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Microsoft Wins FTC Battle: $68.7 Billion Activision-Blizzard Deal Goes Through

Microsoft Wins FTC Battle: $68.7 Billion Activision-Blizzard Deal Goes Through
Jul 13, 2023

Microsoft has come out victorious in its federal court battle with the US Federal Trade Commission (FTC) after the FTC requested a preliminary injunction that blocked Microsoft's acquisition of Overwatch, Call of Duty, and Diablo developer Activision-Blizzard.

The Activision-Blizzard acquisition is a big deal, with Microsoft forking over $68.7 billion USD (just over $100 billion AUD) which makes it the biggest deal in the history of the gaming industry. There was a deadline of July 18  for Judge Jacqueline Scott Corley from the Northern District of California, but the Judge allowed expedited proceedings and in the end, Microsoft won its court battle with the FTC. 

Judge Corley said: "After considering the parties’ voluminous pre-and-post hearing writing submissions, and having held a five-day evidentiary hearing, the Court DENIES the motion for preliminary injunction. The FTC has not shown it is likely to succeed on its assertion the combined firm will probably pull Call of Duty from Sony PlayStation, or that its ownership of Activision content will substantially lessen competition in the video game library subscription and cloud gaming markets".

Not only that, but the Judge also added that Microsoft's massive Activision-Blizzard acquisition was "pro-consumer" in terms of access to Activision content, including Call of Duty. She continued: "The FTC hasn't shown a likelihood it will prevail on its claim this particular vertical merger in this specific industry may substantially lessen competition. To the contrary, the record evidence points to more consumer access to Call of Duty and other Activision content. [...] Microsoft has committed in writing, in public, and in court to keep Call of Duty on PlayStation for 10 years on parity with Xbox. It made an agreement with Nintendo to bring Call of Duty to Switch. And it entered several agreements to, for the first time, bring Activision’s content to several cloud gaming services".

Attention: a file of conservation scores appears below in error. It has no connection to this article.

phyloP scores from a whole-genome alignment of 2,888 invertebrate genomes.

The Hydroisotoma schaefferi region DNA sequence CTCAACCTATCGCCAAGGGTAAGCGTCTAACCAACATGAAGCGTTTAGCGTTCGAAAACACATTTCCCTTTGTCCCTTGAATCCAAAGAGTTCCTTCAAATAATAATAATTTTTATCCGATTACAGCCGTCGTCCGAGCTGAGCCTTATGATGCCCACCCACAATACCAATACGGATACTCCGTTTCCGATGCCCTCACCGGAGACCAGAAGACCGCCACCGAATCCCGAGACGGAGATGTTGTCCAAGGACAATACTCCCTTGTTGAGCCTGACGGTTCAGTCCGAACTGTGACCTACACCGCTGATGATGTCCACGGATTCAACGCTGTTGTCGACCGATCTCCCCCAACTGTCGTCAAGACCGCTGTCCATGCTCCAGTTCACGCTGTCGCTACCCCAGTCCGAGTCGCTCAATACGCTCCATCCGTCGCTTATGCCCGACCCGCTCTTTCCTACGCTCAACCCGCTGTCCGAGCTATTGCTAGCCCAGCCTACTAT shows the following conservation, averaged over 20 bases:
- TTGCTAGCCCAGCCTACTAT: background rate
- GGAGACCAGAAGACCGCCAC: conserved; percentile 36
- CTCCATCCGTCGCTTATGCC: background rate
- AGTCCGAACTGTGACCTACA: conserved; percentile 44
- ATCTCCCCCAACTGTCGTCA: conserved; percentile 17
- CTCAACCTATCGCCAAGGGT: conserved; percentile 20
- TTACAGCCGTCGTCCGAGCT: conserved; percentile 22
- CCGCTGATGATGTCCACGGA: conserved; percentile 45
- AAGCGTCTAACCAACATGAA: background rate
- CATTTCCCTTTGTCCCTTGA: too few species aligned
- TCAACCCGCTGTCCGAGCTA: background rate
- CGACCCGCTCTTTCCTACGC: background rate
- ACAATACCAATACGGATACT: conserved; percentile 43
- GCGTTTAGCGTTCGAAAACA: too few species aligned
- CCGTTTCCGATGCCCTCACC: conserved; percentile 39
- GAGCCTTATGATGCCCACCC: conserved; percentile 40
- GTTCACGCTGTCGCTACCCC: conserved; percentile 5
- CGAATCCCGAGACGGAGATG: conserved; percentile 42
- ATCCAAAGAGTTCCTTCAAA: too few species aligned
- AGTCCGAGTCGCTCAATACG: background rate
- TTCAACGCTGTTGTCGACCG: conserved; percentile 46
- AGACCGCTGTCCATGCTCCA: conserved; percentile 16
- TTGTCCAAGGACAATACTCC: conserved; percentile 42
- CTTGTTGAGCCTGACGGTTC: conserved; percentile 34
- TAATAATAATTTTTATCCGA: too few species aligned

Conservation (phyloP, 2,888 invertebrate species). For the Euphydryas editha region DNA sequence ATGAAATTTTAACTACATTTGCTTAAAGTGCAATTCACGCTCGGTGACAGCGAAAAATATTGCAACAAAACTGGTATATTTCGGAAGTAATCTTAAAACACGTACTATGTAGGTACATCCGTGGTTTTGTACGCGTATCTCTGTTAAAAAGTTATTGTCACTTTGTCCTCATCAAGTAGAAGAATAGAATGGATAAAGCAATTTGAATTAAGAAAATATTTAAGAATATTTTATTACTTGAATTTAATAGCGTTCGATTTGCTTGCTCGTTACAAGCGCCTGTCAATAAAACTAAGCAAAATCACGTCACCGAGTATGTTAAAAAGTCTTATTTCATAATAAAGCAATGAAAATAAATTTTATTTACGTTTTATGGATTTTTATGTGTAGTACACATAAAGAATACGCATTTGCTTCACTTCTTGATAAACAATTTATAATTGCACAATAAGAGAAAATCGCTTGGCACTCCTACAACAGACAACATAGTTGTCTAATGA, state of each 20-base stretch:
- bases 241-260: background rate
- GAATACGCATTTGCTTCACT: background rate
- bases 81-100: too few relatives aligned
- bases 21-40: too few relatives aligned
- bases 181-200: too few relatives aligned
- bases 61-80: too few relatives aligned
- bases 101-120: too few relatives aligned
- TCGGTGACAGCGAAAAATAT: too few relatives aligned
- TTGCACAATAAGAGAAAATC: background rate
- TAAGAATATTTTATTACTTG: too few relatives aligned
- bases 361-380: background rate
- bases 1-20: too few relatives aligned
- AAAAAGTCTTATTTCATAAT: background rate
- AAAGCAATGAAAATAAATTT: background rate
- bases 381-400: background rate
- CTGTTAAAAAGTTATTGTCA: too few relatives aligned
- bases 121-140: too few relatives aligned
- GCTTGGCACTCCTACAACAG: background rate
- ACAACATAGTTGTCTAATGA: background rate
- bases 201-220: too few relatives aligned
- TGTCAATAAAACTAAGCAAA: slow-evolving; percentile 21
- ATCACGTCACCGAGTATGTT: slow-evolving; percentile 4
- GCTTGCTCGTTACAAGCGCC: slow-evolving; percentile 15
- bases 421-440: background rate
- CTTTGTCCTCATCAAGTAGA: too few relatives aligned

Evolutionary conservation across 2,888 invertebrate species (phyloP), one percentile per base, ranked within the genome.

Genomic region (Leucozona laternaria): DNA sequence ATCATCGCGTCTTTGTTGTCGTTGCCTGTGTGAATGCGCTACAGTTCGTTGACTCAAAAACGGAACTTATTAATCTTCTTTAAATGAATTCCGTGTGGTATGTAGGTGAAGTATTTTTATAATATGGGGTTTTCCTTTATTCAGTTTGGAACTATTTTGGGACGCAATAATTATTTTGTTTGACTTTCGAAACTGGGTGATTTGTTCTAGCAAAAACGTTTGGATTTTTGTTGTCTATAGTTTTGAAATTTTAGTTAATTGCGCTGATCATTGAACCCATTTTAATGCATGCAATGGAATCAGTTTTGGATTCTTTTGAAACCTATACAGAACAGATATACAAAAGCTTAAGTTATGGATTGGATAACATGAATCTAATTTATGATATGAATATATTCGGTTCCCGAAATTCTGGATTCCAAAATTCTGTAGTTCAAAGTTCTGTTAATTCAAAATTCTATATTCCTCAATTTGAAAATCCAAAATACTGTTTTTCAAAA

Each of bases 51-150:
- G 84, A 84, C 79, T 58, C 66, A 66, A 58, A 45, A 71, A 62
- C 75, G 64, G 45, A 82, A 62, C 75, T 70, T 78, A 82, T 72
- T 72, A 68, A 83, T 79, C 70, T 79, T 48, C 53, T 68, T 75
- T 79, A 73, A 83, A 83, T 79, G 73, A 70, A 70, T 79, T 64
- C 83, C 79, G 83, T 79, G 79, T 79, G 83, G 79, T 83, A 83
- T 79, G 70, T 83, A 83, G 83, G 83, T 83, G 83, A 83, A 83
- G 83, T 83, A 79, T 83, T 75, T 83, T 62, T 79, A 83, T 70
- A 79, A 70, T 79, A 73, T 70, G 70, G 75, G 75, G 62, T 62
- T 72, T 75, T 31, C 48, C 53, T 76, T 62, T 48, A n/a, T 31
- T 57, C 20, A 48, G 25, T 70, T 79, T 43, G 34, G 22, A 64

"The motion for a preliminary injunction is therefore DENIED".

You can read through the gigantic 53-page-long document here.

Microsoft's Head of Xbox Phil Spencer tweeted: We're grateful to the court for swiftly deciding in our favor. The evidence showed the Activision Blizzard deal is good for the industry and the FTC's claims about console switching, multi-game subscription services, and cloud don't reflect the realities of the gaming market".

He continued: "Since we first announced this deal, our commitment to bringing more games to more people on more devices has only grown. We've signed multiple agreements to make Activision Blizzard's games, Xbox first party games and Game Pass all available to more players than they are today. We know that players around the world have been watching this case closely and I’m proud of our efforts to expand player access and choice throughout this journey".

Microsoft Vice Chair and President, Brad Smith, tweeted: "We're grateful to the Court in San Francisco for this quick and thorough decision and hope other jurisdictions will continue working towards a timely resolution. As we've demonstrated consistently throughout this process, we are committed to working creatively and collaboratively to address regulatory concerns".